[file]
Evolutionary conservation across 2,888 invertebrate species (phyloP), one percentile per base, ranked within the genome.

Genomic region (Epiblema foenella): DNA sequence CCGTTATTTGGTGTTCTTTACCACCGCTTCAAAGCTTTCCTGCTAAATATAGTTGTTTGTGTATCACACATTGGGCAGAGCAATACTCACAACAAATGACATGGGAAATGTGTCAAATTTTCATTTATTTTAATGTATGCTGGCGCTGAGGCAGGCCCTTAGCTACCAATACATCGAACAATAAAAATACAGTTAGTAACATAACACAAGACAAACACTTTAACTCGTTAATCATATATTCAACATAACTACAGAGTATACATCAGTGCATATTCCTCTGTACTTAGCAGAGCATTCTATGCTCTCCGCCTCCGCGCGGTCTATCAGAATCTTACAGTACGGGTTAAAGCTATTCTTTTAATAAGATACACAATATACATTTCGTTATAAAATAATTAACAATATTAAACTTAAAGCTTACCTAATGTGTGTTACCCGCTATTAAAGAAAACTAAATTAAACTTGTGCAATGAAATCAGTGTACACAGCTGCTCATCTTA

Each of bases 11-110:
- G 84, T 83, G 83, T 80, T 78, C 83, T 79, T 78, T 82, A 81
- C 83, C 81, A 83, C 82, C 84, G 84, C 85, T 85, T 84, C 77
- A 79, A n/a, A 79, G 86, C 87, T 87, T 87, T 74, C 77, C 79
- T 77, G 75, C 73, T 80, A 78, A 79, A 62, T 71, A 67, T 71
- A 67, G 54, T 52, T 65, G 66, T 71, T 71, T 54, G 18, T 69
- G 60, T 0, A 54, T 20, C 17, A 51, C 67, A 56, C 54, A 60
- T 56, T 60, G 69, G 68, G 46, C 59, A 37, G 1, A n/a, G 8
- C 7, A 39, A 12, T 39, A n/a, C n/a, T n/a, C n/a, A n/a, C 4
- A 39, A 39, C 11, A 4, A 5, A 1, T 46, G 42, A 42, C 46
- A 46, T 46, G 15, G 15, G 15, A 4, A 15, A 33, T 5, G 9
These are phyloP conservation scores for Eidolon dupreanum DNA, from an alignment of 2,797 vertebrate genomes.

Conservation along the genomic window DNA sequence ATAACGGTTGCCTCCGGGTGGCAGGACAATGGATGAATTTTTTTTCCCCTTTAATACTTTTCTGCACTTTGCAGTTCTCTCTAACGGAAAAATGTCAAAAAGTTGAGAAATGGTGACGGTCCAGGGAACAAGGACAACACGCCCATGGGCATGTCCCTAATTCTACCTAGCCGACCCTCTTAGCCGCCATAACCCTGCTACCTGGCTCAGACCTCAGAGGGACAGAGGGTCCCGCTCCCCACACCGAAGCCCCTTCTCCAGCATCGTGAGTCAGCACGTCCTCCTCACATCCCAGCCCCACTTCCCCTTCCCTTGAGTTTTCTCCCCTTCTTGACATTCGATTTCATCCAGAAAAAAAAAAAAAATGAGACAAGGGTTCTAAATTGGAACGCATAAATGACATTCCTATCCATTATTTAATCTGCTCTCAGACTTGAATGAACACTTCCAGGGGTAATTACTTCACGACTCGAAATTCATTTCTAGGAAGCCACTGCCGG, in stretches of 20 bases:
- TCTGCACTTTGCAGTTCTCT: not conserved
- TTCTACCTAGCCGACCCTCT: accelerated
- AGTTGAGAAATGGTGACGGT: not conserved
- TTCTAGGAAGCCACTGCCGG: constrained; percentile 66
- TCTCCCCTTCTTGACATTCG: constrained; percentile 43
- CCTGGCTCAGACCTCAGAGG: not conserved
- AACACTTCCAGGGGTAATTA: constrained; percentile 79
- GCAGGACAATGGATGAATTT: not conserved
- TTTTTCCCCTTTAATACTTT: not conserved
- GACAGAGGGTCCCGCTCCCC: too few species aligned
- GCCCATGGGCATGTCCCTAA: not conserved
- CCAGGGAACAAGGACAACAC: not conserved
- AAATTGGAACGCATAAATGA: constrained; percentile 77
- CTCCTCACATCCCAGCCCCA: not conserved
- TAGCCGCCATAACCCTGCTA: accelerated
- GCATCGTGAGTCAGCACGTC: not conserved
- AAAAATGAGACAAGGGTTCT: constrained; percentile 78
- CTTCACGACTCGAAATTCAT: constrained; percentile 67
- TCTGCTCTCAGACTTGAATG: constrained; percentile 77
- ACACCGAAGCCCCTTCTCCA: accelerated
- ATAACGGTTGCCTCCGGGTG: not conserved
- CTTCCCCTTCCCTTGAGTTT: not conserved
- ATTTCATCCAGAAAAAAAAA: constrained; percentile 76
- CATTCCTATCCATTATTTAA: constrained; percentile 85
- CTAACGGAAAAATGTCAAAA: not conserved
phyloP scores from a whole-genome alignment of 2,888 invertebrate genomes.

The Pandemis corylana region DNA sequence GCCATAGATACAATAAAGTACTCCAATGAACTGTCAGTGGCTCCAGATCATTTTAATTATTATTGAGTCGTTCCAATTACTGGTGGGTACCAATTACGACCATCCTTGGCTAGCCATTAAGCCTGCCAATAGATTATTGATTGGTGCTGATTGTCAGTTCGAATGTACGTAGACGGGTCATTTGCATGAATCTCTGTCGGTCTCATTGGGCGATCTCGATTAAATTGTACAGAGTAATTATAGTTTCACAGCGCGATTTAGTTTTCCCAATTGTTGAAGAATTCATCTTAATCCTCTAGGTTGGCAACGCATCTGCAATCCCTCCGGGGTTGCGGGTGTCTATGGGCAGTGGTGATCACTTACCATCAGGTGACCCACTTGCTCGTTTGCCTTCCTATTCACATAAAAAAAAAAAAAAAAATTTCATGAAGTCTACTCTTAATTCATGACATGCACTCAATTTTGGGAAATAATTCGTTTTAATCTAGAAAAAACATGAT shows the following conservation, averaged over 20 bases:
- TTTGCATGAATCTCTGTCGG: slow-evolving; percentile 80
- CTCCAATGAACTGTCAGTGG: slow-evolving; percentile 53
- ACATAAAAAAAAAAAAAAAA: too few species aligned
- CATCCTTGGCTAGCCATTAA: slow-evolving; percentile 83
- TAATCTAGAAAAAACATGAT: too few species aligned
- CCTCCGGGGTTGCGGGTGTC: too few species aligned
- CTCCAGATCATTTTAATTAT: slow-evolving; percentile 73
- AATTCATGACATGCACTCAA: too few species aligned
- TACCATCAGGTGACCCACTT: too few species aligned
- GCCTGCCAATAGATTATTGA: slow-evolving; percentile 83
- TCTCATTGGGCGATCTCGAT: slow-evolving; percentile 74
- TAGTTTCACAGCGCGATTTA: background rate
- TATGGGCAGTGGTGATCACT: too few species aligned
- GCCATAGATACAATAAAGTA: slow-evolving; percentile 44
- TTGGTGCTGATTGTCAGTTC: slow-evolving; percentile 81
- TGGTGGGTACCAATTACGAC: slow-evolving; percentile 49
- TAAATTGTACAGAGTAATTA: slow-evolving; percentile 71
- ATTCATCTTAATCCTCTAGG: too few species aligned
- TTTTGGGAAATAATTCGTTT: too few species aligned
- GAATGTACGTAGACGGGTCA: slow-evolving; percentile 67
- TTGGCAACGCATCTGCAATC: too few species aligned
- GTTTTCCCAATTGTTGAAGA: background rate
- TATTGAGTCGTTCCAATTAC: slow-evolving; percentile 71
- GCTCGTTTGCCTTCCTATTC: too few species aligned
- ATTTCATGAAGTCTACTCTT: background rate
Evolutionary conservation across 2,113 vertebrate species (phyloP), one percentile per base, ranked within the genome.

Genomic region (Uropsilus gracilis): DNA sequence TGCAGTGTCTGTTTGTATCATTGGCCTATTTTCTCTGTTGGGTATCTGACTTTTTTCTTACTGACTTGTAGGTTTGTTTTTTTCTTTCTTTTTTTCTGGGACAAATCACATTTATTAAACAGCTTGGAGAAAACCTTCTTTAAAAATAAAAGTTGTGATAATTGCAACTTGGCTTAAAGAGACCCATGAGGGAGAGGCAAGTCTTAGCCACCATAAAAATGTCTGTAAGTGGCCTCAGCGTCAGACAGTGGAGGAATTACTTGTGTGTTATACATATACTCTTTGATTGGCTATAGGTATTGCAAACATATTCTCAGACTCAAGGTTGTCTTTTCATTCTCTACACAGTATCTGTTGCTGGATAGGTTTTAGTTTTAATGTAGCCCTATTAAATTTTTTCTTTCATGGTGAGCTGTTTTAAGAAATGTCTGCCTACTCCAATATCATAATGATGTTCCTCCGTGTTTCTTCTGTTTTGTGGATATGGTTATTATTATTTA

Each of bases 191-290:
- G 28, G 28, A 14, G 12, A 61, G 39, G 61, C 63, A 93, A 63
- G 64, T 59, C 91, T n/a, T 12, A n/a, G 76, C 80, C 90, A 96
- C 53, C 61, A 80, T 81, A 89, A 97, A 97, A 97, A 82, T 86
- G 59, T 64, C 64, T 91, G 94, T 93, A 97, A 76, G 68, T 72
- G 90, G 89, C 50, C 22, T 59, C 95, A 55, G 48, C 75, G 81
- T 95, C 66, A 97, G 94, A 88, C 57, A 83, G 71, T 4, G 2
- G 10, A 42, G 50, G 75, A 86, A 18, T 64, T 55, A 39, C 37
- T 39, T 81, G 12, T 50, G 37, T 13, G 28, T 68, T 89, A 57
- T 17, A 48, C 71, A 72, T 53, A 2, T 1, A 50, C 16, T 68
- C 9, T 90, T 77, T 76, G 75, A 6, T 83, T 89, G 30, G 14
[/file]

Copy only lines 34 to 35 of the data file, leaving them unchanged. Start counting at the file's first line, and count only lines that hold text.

- TCTGCTCTCAGACTTGAATG: constrained; percentile 77
- ACACCGAAGCCCCTTCTCCA: accelerated